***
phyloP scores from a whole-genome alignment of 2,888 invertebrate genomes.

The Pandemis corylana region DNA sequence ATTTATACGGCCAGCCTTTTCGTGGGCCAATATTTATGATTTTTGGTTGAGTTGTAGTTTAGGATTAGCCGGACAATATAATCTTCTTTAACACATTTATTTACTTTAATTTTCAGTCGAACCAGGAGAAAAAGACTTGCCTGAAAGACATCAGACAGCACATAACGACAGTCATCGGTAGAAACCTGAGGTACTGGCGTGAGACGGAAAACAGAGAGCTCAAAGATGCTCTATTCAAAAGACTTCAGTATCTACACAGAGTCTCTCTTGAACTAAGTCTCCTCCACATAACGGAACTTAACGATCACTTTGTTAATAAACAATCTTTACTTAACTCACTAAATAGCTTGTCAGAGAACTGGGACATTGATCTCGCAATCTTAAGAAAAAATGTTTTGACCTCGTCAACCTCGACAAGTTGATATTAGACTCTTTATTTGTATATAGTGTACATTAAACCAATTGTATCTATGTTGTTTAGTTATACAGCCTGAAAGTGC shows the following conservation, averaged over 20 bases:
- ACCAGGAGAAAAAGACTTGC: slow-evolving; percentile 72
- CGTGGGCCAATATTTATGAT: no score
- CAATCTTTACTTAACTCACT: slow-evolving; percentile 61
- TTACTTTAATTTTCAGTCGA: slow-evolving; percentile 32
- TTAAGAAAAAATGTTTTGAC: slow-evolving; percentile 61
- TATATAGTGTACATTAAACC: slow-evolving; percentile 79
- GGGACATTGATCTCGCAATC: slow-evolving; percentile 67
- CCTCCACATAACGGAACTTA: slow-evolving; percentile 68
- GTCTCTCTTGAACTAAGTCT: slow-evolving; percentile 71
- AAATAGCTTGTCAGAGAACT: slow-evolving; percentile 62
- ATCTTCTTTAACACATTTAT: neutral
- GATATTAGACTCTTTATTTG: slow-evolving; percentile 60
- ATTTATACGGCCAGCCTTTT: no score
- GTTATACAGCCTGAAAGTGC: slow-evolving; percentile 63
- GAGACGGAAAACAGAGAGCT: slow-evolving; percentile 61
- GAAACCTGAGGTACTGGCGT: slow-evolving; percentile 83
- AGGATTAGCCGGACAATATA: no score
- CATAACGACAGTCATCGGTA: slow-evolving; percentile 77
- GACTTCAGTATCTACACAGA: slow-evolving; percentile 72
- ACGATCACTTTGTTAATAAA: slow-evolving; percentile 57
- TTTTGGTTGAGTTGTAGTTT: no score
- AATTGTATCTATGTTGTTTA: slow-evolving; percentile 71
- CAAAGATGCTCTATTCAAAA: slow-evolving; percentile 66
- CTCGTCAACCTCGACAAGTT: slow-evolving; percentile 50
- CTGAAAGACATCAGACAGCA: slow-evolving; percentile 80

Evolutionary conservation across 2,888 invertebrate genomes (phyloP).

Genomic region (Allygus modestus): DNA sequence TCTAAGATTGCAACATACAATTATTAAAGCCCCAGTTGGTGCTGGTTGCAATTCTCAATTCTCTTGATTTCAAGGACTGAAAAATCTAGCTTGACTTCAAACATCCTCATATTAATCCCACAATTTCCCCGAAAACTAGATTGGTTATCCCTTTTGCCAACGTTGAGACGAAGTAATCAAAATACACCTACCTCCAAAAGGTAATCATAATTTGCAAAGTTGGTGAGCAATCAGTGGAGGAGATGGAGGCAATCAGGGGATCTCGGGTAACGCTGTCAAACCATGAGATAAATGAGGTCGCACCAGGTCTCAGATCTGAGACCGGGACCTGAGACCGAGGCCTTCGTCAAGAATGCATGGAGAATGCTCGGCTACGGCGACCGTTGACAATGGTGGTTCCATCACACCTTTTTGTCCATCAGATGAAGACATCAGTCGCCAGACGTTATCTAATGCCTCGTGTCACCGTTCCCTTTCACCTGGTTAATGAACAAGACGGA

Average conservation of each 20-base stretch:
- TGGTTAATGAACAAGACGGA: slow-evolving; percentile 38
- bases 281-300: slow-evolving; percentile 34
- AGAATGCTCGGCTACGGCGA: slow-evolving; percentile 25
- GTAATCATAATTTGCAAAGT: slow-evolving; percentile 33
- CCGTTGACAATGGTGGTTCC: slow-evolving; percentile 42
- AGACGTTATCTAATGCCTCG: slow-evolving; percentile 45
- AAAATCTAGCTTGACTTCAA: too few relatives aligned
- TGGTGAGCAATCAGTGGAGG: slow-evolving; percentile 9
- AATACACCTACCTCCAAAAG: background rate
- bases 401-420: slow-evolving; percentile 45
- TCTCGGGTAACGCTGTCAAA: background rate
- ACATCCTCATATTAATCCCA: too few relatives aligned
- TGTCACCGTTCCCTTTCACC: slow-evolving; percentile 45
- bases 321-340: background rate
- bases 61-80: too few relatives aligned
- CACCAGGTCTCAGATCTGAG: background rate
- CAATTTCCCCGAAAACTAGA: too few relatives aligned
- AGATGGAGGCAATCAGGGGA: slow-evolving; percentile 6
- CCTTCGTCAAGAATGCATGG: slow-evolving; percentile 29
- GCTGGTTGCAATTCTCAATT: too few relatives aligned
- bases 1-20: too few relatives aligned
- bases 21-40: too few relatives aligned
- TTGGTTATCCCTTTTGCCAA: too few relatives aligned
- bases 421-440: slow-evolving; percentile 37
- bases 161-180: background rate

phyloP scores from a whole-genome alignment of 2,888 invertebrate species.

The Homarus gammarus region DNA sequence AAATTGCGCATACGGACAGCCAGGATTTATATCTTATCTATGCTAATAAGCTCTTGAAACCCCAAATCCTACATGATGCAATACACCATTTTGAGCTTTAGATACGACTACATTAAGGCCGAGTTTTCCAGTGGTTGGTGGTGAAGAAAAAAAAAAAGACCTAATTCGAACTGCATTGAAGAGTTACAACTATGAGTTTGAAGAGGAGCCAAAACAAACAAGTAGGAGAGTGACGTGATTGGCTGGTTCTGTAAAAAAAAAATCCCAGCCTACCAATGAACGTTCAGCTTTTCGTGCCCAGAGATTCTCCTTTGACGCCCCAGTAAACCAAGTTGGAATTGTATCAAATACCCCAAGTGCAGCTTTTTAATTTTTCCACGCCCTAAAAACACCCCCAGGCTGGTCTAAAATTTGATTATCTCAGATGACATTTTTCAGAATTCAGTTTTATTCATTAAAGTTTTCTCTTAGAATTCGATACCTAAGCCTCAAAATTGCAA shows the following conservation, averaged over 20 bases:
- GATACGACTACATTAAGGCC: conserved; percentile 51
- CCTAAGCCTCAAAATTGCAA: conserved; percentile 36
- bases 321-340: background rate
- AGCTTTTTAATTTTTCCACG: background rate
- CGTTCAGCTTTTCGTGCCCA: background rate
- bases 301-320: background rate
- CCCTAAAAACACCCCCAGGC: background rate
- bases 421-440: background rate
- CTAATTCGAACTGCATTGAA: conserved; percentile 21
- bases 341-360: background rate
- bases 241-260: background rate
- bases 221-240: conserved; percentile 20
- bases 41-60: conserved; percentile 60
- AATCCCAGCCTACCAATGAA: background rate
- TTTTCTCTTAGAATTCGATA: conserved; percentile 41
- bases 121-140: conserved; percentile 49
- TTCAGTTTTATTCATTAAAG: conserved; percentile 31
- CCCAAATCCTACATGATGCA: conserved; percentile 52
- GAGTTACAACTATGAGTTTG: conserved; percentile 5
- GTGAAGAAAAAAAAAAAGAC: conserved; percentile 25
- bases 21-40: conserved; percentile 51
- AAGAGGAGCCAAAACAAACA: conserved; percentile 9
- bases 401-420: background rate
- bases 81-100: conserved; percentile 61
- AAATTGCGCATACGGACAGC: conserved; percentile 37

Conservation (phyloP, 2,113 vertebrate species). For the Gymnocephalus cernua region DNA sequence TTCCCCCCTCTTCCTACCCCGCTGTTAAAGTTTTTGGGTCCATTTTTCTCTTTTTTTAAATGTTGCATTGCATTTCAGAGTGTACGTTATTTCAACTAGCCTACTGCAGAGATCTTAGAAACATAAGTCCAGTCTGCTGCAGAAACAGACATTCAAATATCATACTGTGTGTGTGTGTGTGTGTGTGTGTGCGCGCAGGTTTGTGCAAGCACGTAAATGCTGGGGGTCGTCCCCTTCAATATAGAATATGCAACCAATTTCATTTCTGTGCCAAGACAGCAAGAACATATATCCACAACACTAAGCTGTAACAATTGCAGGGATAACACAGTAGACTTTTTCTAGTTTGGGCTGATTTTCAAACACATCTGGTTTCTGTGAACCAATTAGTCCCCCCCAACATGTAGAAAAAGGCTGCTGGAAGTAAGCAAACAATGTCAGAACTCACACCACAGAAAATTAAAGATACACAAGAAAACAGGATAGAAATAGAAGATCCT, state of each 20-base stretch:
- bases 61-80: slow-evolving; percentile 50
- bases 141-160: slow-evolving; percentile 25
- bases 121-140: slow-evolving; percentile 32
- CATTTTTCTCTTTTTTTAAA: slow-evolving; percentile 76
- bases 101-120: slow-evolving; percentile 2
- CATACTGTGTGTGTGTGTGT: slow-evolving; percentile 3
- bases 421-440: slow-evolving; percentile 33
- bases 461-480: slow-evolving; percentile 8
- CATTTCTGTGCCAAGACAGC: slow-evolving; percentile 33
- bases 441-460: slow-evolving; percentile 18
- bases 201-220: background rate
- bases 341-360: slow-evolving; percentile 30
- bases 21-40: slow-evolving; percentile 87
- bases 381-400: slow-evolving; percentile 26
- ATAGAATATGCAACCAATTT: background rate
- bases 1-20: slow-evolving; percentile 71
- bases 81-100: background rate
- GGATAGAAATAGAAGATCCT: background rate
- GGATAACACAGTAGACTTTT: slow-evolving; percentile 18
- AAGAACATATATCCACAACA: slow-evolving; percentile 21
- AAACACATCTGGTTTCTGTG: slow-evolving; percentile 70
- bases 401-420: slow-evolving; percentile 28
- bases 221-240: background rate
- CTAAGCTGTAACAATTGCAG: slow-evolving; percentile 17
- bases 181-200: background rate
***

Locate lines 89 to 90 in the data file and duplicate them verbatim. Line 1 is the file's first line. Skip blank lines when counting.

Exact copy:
- CATACTGTGTGTGTGTGTGT: slow-evolving; percentile 3
- bases 421-440: slow-evolving; percentile 33